It’s safe to say that there are many out there who believe that Friends is not the ideal depiction of New York City, a city known as a multicultural melting pot. Many of that can be traced back to the writers room. If a writers room isn’t inclusive, chances are that can bleed on screen. And judging by the predominantly white cast of Friends, the racial makeup of the behind the scenes players wasn’t inclusive, as Amaani Lyle can attest. Lyle’s experience, although documented in Bustle in 2018, was brought to the forefront again by a tweet from BuzzFeed’s Tomi Obaro.

In 1999, Lyle was hired as a writer’s assistant on the sixth season of Friends. However, Lyle’s experience quickly turned sour when her supervisors–Adam Chase, Gregory Malins and Andrew Reich–frequently made racist and graphic sexual comments that left her uncomfortable.

As alleged in court documents, Lyle recounts instances in which the trio would go into lurid detail about their sex lives. According to the Bustle article, Lyle recounts how her experience seemed less like a writers room and more like being in a “junior high school locker room.” She also revealed that Chase, Malins and Reich regularly talked about drastically changing one of the show’s beloved characters, Joey Tribbiani, and making him a serial rapist.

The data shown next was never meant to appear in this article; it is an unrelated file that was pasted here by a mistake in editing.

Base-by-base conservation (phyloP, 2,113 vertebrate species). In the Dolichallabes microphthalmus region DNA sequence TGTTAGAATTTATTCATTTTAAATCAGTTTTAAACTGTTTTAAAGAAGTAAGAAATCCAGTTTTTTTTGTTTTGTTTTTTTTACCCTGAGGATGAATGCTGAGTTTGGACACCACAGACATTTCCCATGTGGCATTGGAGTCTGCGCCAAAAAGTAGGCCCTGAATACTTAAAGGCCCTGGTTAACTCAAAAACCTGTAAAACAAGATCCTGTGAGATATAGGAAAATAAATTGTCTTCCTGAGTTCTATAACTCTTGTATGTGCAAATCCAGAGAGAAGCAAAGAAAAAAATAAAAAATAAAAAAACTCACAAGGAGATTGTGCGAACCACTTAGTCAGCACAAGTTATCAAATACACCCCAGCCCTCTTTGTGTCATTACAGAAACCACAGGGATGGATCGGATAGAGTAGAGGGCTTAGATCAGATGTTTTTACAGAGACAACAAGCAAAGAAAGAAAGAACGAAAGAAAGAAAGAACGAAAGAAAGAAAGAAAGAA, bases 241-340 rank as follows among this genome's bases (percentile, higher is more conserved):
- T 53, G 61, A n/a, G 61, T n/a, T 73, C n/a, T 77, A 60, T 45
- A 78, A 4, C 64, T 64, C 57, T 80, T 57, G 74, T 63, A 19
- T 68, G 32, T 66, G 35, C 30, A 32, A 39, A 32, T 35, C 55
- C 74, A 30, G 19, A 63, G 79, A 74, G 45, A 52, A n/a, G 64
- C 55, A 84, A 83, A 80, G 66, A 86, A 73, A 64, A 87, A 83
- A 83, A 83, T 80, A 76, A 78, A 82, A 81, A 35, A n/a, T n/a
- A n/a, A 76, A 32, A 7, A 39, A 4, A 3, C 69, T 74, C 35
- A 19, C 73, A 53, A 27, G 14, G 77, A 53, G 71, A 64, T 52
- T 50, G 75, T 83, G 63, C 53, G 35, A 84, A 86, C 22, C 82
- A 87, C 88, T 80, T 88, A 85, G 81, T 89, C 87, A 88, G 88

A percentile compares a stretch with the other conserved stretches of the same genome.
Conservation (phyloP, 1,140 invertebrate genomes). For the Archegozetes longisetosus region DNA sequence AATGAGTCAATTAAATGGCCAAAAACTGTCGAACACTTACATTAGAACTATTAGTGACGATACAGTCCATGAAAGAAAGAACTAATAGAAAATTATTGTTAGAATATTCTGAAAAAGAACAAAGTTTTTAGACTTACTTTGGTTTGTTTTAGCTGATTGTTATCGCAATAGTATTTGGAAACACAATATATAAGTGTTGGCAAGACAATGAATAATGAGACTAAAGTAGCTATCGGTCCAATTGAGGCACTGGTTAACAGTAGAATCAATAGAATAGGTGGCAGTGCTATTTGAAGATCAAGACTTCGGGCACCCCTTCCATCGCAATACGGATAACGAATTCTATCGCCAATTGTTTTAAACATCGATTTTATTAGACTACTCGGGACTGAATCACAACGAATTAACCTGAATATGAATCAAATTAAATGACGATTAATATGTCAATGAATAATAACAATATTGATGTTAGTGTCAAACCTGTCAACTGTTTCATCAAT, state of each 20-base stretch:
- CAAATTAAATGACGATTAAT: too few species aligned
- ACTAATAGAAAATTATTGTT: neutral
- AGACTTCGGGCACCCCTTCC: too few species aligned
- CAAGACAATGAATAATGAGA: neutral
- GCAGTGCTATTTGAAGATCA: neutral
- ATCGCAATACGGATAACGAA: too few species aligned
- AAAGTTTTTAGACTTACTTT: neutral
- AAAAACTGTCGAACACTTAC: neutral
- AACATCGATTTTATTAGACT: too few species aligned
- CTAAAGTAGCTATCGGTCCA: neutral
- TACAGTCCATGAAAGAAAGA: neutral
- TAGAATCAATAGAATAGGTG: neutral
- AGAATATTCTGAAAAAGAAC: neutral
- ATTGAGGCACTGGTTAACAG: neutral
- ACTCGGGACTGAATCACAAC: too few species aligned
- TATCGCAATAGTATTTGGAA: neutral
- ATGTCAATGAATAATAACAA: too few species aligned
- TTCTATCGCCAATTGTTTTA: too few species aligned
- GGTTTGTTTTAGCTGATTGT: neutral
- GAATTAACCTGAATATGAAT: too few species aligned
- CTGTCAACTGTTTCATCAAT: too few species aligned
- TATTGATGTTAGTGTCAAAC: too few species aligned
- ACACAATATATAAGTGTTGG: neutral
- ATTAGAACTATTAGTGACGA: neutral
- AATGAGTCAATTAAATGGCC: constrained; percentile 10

According to court documents, Lyle also claimed her three supervisors often told racist jokes, referred to Black people as “homies” and often mocked what they referred to as “ghetto black talk.” Considering that she was the only Black writer in the writers room, Lyle suggested that a Black character be incorporated into the Friends cast. Although her supervisors were seemingly open to the idea, there was apparently no follow-through. Despite her experience, Lyle kept her feelings on the writers room to herself.

Lyle fired in October of 1999, as noted in court documents, for typing too slow. However, Lyle expressed that she believes her termination was due to expressing her opinion on the lack of diversity in Friends.

“At the time, you just did what you had to do, to stay relevant, stay in the room, stay employed,” she says. “It was sort of a shut-up-and-color thing.”




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